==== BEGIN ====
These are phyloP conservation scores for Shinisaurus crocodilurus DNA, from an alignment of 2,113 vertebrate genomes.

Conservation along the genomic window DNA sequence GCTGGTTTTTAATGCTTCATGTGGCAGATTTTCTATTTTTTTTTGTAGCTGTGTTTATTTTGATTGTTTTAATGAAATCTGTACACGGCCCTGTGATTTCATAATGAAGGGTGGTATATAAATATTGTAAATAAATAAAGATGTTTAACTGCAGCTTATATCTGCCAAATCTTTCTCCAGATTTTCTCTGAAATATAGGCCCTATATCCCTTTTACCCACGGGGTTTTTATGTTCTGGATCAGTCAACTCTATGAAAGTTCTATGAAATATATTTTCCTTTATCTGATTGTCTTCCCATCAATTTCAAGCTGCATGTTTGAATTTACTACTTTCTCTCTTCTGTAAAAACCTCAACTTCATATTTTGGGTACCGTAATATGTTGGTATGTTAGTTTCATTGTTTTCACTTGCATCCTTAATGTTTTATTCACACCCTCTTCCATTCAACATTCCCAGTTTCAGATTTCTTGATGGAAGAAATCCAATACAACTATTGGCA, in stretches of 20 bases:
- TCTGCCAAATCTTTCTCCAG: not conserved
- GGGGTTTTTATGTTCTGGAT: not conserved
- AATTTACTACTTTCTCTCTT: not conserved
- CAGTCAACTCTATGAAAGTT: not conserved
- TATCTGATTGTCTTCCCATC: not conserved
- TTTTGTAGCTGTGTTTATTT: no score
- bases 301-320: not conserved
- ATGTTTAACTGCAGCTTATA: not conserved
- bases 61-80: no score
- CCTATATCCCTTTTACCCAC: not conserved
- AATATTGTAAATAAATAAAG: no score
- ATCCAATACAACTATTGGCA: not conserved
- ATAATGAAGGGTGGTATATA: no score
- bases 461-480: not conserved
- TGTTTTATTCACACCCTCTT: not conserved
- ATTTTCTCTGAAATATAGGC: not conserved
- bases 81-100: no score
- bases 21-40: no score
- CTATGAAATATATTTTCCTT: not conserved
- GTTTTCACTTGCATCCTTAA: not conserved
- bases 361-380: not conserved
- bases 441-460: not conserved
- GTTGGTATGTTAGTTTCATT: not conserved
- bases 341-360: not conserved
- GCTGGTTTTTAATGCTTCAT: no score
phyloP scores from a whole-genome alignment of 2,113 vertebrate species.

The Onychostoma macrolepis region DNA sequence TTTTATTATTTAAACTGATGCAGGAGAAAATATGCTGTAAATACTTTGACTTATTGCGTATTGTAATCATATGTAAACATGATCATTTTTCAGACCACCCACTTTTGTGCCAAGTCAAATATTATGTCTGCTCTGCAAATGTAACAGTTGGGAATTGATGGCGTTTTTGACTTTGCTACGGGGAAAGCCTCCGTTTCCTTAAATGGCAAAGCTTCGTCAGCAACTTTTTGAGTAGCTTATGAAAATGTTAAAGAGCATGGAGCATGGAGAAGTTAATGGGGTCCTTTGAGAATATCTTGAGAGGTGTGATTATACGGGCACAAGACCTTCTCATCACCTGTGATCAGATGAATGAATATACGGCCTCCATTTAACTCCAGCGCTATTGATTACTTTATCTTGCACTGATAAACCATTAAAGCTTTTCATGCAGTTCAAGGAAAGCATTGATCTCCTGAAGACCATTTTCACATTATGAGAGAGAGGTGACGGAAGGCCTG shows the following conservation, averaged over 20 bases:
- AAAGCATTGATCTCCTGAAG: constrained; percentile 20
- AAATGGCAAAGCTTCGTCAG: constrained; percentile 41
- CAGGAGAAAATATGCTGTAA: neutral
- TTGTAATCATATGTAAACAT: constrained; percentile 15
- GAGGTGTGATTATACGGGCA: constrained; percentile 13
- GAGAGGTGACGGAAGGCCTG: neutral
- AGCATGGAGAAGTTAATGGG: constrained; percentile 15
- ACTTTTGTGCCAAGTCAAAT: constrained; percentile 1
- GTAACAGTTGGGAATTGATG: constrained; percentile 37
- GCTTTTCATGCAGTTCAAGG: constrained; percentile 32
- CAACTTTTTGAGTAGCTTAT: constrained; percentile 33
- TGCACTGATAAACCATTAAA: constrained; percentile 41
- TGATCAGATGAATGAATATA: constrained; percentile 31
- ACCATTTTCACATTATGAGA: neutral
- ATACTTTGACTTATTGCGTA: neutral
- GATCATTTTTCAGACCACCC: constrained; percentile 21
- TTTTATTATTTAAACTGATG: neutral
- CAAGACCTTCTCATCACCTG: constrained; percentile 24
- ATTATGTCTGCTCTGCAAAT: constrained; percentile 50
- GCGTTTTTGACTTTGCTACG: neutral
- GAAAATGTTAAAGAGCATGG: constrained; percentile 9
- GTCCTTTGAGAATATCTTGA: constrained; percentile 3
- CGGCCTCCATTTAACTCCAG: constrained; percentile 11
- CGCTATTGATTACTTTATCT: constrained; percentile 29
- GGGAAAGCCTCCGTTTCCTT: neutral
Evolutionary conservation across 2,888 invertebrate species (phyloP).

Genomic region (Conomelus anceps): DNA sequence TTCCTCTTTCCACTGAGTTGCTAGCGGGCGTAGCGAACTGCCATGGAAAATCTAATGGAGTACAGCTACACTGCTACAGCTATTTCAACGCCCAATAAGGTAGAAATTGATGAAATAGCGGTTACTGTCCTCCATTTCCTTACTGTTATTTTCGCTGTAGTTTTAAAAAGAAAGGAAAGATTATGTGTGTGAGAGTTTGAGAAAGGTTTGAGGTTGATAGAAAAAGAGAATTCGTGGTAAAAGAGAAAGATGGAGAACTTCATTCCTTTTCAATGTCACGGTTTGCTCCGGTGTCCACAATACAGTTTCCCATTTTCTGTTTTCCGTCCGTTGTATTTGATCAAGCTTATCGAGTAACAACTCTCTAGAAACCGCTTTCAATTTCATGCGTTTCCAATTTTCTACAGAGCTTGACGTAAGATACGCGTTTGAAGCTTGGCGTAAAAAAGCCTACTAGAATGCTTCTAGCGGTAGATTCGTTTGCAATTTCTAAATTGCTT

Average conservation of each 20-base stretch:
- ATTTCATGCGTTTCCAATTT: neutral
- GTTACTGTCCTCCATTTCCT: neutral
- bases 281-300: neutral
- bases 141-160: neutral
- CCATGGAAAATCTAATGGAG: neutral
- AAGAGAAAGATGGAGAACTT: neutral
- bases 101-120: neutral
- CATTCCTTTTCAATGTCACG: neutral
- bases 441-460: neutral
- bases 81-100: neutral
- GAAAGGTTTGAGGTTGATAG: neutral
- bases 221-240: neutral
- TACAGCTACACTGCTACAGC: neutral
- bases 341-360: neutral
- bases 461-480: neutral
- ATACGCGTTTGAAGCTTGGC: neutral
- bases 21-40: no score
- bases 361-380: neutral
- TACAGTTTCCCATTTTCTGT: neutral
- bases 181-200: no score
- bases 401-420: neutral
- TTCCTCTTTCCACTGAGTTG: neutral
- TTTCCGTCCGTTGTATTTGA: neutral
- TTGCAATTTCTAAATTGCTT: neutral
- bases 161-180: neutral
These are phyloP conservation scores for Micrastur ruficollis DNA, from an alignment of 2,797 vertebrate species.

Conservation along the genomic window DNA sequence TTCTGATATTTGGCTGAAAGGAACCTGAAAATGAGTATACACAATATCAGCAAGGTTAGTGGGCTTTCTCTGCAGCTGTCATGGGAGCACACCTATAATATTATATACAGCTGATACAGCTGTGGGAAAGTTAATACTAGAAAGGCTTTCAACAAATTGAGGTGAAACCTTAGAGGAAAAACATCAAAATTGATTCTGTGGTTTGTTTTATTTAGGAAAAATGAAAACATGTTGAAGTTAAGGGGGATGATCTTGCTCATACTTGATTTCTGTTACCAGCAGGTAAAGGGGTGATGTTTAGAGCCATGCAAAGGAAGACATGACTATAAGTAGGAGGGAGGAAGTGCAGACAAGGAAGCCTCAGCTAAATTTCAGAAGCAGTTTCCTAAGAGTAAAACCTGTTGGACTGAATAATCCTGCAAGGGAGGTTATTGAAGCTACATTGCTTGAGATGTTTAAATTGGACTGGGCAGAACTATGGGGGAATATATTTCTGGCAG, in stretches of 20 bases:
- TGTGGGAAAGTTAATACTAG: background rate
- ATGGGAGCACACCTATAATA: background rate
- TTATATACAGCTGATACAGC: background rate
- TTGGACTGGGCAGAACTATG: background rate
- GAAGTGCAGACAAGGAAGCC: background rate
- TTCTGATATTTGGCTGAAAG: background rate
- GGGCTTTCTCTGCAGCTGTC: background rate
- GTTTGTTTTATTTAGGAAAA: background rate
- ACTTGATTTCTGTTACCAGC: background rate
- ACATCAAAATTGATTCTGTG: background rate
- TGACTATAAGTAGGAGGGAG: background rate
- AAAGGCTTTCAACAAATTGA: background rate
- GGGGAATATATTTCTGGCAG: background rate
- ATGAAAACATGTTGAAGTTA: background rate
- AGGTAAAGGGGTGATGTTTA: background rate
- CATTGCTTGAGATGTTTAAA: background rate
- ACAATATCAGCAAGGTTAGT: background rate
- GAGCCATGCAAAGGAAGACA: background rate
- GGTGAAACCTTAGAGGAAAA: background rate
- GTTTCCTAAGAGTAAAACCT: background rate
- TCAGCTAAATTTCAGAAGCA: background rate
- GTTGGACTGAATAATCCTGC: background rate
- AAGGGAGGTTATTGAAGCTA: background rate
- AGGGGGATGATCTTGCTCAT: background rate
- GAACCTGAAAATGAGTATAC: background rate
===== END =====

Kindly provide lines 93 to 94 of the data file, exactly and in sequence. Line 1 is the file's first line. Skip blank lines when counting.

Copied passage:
- ACTTGATTTCTGTTACCAGC: background rate
- ACATCAAAATTGATTCTGTG: background rate